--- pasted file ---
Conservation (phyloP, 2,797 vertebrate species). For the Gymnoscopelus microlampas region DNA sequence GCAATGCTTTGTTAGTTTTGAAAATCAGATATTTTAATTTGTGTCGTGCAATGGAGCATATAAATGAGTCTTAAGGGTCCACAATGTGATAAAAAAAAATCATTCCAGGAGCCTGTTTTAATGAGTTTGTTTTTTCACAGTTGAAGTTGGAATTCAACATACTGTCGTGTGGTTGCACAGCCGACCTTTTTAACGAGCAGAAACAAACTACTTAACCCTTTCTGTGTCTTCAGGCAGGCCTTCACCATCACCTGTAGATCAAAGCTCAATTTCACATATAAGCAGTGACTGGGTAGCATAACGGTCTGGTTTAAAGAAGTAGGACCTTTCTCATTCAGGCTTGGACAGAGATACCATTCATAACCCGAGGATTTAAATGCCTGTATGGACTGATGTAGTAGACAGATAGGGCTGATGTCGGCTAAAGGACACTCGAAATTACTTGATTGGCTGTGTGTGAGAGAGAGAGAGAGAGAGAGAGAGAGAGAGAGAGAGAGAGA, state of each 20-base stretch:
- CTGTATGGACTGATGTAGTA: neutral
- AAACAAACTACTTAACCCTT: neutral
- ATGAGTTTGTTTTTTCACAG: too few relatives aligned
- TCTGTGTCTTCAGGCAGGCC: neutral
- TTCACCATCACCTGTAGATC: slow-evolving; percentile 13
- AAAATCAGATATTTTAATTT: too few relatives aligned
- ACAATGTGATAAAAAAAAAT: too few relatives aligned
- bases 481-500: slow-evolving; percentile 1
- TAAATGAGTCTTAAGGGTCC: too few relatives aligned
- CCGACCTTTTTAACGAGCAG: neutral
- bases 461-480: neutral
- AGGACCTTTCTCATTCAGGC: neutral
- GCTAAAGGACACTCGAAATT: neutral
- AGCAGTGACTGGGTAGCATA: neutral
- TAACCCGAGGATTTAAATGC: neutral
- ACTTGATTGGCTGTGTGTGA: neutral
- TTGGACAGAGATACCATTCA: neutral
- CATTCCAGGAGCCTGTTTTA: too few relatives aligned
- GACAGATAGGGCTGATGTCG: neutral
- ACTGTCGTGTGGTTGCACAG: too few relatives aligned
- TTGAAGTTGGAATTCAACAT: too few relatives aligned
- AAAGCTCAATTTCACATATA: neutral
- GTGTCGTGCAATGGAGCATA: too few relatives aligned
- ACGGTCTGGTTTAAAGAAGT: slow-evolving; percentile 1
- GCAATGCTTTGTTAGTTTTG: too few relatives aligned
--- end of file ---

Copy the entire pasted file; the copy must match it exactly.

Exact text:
Conservation (phyloP, 2,797 vertebrate species). For the Gymnoscopelus microlampas region DNA sequence GCAATGCTTTGTTAGTTTTGAAAATCAGATATTTTAATTTGTGTCGTGCAATGGAGCATATAAATGAGTCTTAAGGGTCCACAATGTGATAAAAAAAAATCATTCCAGGAGCCTGTTTTAATGAGTTTGTTTTTTCACAGTTGAAGTTGGAATTCAACATACTGTCGTGTGGTTGCACAGCCGACCTTTTTAACGAGCAGAAACAAACTACTTAACCCTTTCTGTGTCTTCAGGCAGGCCTTCACCATCACCTGTAGATCAAAGCTCAATTTCACATATAAGCAGTGACTGGGTAGCATAACGGTCTGGTTTAAAGAAGTAGGACCTTTCTCATTCAGGCTTGGACAGAGATACCATTCATAACCCGAGGATTTAAATGCCTGTATGGACTGATGTAGTAGACAGATAGGGCTGATGTCGGCTAAAGGACACTCGAAATTACTTGATTGGCTGTGTGTGAGAGAGAGAGAGAGAGAGAGAGAGAGAGAGAGAGAGAGAGA, state of each 20-base stretch:
- CTGTATGGACTGATGTAGTA: neutral
- AAACAAACTACTTAACCCTT: neutral
- ATGAGTTTGTTTTTTCACAG: too few relatives aligned
- TCTGTGTCTTCAGGCAGGCC: neutral
- TTCACCATCACCTGTAGATC: slow-evolving; percentile 13
- AAAATCAGATATTTTAATTT: too few relatives aligned
- ACAATGTGATAAAAAAAAAT: too few relatives aligned
- bases 481-500: slow-evolving; percentile 1
- TAAATGAGTCTTAAGGGTCC: too few relatives aligned
- CCGACCTTTTTAACGAGCAG: neutral
- bases 461-480: neutral
- AGGACCTTTCTCATTCAGGC: neutral
- GCTAAAGGACACTCGAAATT: neutral
- AGCAGTGACTGGGTAGCATA: neutral
- TAACCCGAGGATTTAAATGC: neutral
- ACTTGATTGGCTGTGTGTGA: neutral
- TTGGACAGAGATACCATTCA: neutral
- CATTCCAGGAGCCTGTTTTA: too few relatives aligned
- GACAGATAGGGCTGATGTCG: neutral
- ACTGTCGTGTGGTTGCACAG: too few relatives aligned
- TTGAAGTTGGAATTCAACAT: too few relatives aligned
- AAAGCTCAATTTCACATATA: neutral
- GTGTCGTGCAATGGAGCATA: too few relatives aligned
- ACGGTCTGGTTTAAAGAAGT: slow-evolving; percentile 1
- GCAATGCTTTGTTAGTTTTG: too few relatives aligned